Many people get a safe-deposit box at some point in their lives, and some forget about them entirely — and that could be a big mistake. If you haven't visited your safe-deposit box recently, perhaps you should.
The nation's 25 million safe-deposit boxes house whatever is valuable to the owner — which can be everything from gold bars to a baby's umbilical cord, says David McGuinn, president of Safe Deposit Specialists in Houston. If you haven't visited your safe-deposit box in a while — or if you inherit one — you may find some pleasant surprises. Here are a few potentially valuable things that you should check for:
1. Stock certificates
Very few companies still issue paper stock certificates. Most investors hold their shares electronically at brokerage houses. But you may have been issued stock certificates in the past and put them away in your safe-deposit box. Some could be quite valuable.
For example, the Walt Disney Co.'s stock certificates were printed with a picture of its founder, Walt Disney, surrounded by his most famous cartoon characters. Many people bought a few shares of the stock just for the certificate. Disney stopped issuing paper certificates in 2013. Shares bought at the end of 2012 for $52 would be worth $176 today.
Very old certificates require research — not only to see if the company still exists, but also if it was purchased by another company and still has some value. You can do some research via Google or Dun & Bradstreet to see if the company is still around but perhaps operating under a different name. You can also hire a research company, such as RM Smythe or OldStockResearch.com.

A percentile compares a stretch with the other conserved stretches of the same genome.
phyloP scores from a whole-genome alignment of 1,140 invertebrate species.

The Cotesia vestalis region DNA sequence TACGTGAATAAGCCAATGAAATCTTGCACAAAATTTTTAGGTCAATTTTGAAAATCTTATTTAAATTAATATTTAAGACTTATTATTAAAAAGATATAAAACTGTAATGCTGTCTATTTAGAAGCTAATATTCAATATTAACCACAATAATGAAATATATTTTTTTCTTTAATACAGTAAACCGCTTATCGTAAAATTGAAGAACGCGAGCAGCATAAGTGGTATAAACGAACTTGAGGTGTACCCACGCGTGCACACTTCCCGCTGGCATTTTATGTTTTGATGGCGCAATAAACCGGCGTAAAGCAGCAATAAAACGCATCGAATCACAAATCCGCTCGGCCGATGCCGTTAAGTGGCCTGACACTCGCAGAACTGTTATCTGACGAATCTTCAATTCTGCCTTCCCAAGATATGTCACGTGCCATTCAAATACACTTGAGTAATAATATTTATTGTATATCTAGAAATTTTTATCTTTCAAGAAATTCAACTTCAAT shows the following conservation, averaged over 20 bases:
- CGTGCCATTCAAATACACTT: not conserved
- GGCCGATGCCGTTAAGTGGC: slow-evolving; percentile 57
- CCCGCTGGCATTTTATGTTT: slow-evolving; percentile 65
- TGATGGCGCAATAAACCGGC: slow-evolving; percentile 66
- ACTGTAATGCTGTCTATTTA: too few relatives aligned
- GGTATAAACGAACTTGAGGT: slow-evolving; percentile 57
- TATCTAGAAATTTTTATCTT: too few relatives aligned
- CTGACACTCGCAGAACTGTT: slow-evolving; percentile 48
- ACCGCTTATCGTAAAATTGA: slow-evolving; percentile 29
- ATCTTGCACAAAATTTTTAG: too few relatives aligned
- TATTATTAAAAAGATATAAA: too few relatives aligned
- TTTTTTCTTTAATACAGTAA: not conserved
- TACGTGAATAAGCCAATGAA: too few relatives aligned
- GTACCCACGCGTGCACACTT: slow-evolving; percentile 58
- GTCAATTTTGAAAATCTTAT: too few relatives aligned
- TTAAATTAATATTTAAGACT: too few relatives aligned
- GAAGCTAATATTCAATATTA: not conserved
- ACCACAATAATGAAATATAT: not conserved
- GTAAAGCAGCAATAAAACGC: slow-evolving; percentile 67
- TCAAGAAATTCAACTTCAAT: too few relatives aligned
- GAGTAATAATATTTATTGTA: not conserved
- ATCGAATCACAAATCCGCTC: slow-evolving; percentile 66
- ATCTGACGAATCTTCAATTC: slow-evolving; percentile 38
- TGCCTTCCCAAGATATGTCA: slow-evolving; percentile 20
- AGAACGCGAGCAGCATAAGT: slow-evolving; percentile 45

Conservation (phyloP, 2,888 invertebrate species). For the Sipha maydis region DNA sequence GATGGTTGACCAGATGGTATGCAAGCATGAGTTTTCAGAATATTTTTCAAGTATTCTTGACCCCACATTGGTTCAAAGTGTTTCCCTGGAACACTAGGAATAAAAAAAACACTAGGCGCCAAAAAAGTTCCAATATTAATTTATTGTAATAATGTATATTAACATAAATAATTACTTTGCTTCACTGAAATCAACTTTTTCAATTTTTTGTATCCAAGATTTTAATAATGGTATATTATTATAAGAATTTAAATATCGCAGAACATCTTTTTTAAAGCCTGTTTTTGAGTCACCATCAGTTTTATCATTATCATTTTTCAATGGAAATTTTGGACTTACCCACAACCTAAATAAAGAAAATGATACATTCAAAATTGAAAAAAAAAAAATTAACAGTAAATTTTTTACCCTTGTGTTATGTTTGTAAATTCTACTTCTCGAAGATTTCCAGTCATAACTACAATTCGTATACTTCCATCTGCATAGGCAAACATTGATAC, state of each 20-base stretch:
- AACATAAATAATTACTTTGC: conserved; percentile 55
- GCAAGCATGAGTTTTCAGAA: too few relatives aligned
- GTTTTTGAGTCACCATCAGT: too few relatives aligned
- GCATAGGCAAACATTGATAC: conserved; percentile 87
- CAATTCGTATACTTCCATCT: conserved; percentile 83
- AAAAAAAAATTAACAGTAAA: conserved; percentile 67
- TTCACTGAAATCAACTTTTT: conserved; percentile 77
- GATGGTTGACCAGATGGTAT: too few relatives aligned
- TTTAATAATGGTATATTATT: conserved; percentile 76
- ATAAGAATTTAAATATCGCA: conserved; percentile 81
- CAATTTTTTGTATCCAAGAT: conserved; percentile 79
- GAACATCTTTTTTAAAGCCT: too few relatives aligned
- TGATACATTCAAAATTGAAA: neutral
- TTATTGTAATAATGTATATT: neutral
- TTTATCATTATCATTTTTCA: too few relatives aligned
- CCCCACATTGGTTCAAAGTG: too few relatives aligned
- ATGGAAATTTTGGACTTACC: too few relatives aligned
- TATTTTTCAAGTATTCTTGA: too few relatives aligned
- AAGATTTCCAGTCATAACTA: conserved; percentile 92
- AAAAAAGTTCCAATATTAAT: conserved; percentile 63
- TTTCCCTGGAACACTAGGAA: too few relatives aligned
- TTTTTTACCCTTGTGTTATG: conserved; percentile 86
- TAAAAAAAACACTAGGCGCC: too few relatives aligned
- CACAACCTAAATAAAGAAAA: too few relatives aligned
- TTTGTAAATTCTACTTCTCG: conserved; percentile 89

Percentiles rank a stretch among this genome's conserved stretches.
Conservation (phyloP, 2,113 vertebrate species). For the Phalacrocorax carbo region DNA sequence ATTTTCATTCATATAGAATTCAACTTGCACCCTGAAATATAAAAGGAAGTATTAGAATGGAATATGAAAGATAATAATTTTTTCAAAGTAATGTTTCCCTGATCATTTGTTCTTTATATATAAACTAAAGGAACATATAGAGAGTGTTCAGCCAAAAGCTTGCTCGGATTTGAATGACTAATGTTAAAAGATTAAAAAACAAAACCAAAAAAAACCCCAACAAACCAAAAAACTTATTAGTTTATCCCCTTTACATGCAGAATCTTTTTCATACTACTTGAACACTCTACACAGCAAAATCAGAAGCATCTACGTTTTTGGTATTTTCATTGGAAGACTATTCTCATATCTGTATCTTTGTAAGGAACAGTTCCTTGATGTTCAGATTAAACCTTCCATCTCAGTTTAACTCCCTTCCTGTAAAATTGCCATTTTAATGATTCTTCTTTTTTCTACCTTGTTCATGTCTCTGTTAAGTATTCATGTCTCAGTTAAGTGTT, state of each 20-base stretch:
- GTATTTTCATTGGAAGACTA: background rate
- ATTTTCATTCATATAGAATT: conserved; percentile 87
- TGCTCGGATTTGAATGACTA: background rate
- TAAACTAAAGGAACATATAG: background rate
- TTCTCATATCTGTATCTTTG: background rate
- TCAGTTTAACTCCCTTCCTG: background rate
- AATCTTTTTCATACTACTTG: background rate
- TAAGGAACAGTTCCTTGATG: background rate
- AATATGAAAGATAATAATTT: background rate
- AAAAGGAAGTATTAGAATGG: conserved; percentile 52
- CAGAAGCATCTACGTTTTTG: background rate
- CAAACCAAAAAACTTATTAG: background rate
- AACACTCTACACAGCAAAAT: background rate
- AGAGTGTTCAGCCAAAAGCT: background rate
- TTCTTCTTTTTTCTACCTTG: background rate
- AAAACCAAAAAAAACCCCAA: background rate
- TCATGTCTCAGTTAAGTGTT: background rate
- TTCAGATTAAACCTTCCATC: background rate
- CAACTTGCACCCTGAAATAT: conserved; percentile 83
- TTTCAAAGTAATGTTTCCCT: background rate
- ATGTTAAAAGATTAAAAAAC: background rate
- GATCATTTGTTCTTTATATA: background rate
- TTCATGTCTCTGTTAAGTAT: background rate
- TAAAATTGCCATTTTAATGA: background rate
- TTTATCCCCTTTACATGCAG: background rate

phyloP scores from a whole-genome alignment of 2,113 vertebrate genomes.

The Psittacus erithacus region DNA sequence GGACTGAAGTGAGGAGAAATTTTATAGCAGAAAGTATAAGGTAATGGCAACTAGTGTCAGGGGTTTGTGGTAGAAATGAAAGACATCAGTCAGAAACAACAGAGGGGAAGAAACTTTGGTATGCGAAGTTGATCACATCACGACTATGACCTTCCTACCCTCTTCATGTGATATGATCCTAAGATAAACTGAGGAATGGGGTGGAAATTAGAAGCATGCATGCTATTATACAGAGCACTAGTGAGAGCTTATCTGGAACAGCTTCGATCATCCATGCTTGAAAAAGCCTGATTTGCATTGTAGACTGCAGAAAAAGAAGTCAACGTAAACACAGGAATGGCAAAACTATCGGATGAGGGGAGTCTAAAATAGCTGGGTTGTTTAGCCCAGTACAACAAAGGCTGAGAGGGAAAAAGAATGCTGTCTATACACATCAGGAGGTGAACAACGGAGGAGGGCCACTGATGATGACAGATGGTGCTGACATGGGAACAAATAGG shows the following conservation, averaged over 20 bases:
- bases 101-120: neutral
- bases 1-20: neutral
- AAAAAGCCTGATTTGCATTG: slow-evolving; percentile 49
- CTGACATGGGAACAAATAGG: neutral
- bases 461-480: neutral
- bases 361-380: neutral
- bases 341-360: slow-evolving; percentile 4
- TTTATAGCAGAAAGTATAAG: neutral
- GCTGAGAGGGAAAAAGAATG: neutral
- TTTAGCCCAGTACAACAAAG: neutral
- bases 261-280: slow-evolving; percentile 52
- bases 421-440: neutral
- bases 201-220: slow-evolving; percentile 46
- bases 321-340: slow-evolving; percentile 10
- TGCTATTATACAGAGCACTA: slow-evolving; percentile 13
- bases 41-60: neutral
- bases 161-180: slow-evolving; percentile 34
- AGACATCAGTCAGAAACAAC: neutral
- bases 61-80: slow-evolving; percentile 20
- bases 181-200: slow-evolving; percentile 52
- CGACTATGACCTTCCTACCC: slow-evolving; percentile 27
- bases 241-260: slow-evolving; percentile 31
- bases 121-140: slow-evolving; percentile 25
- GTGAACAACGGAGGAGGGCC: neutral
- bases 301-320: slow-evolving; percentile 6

Even if the company has shuffled off to Palookaville, the certificate itself may have value as a collectible. For example, a 2000 certificate from collapsed energy company Enron (signed by then-chairman Kenneth Lay) currently sells for $250. A stock certificate issued by defunct search company Ask Jeeves sells for $80.
2. Savings bonds
If you've forgotten about your U.S. savings bonds, you can be forgiven. Series EE bonds were long a popular way to save — at least until interest rates fell to historically low levels more than a decade ago in the wake of the Great Recession. Current EE savings bonds yield just 0.10 percent. Nevertheless, the Treasury Department guarantees your savings bond will be worth at least twice the amount you paid for it after 20 years, which is an average annual return of about 3.5 percent.